Monday, January 15, 2007

Can chewing gum be used to tackle obesity?

Scientists are looking at whether an appetite-suppressing chewing gum could be used to tackle obesity. The Imperial College London team are developing a drug based on a natural gut hormone that mimics the body's "feeling full" response. An injectible treatment could be available in five to eight years, but the long-term goal is to produce a form that can be absorbed in the mouth.

One in five adults are obese, but that could rise to one in three by 2010.

The hormone in question is called pancreatic polypeptide (PP), which the body produces after every meal to ensure eating does not run out of control. There is evidence that some people have more of the hormone than others, and becoming overweight reduces the levels produced. A vicious circle then results, causing appetite to increase, an inability to resist the temptation of food, and further increases in weight.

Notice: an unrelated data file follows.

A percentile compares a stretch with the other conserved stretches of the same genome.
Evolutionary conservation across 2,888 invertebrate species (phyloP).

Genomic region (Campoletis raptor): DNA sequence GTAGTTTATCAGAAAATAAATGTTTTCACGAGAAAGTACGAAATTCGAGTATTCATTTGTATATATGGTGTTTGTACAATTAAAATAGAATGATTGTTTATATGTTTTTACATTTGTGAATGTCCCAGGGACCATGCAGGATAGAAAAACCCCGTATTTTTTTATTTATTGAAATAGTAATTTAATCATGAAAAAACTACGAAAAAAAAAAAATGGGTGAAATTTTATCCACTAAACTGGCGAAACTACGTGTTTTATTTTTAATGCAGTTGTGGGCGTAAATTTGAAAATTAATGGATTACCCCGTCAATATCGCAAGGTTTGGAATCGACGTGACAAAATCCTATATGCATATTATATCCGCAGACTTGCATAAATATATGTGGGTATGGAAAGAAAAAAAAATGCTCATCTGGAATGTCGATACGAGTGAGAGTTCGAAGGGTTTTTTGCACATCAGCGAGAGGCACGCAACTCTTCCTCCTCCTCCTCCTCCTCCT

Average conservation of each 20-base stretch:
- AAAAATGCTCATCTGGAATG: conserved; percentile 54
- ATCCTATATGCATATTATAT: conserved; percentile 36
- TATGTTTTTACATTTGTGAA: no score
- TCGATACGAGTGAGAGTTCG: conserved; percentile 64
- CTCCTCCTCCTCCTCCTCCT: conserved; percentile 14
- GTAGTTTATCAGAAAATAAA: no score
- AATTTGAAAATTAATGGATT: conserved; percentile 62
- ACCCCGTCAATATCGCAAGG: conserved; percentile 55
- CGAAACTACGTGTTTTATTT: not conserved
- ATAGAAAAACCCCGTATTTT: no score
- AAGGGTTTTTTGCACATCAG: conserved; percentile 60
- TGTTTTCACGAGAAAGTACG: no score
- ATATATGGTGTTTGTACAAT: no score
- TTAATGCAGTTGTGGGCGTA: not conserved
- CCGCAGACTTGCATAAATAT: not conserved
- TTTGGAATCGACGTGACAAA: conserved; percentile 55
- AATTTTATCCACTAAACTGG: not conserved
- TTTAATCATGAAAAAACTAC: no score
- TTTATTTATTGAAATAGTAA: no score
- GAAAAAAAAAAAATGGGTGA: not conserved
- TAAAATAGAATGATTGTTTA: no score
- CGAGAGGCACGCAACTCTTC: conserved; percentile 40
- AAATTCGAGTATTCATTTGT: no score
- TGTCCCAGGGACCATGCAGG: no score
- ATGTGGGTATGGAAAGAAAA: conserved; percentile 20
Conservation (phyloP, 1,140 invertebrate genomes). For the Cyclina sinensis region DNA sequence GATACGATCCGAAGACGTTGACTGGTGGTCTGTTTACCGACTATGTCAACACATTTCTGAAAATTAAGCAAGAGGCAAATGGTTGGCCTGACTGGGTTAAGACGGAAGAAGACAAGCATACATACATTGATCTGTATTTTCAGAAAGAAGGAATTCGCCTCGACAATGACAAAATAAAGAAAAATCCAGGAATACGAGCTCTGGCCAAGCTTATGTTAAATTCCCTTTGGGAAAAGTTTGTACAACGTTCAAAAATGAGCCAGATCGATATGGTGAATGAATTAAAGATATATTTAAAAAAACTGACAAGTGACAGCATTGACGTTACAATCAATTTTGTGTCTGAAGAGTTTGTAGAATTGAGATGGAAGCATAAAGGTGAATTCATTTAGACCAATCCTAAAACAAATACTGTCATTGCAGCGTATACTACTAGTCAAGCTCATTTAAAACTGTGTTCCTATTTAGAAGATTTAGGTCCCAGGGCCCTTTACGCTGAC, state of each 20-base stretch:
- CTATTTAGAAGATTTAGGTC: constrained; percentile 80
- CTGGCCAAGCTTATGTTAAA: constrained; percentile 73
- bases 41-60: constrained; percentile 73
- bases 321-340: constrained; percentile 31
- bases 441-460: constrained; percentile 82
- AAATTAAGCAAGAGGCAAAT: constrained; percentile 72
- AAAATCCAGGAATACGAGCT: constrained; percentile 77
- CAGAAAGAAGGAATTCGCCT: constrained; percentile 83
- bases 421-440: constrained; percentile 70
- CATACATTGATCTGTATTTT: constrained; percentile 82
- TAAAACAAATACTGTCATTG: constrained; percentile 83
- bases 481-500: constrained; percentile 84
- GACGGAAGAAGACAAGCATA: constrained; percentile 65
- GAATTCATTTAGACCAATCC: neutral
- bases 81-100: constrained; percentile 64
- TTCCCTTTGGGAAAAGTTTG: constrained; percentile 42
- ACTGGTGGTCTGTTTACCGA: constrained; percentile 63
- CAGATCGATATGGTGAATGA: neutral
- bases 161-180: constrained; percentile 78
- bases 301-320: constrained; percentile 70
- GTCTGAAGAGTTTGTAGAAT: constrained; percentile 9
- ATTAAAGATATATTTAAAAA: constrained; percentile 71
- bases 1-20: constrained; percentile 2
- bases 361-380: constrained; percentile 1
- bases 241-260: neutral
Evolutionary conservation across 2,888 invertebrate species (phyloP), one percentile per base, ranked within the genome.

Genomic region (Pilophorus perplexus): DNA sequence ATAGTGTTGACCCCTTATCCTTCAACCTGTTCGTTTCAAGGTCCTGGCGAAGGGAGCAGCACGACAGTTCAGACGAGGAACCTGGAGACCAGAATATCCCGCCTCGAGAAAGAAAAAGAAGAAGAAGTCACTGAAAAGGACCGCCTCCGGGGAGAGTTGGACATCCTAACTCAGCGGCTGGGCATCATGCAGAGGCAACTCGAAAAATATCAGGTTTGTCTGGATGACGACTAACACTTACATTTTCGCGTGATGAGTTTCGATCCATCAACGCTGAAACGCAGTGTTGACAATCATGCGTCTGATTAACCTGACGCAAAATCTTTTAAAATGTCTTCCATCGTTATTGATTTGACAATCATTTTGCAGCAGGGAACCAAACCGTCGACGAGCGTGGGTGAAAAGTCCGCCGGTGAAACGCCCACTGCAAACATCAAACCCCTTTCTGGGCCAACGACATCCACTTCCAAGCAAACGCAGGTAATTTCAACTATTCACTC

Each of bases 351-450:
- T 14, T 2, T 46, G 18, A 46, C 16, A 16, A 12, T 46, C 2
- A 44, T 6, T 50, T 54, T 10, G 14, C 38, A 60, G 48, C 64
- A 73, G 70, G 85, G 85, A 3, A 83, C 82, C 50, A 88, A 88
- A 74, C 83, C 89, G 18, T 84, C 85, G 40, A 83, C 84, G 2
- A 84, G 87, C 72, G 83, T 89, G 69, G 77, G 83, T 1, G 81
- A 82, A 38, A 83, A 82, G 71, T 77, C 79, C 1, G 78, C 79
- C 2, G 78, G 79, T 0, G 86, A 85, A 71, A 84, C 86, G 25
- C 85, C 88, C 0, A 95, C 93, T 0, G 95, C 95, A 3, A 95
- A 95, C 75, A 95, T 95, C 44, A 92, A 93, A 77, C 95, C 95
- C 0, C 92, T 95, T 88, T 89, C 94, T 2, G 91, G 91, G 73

Early tests have shown moderate doses of the hormone, pancreatic polypeptide (PP), can reduce the amount of food eaten by healthy volunteers by 15% to 20%.

The team have now been given funding of £2.2m from the Wellcome Trust to take it forward. As well as chewing gum, they believe it could be incorporated in a nasal spray.

Lead researcher Professor Steve Bloom said: "We have got a problem and we don't know what to do about it.
"We hit on the idea of a chewing gum because obese people like chewing."

BBC story - Read more here.

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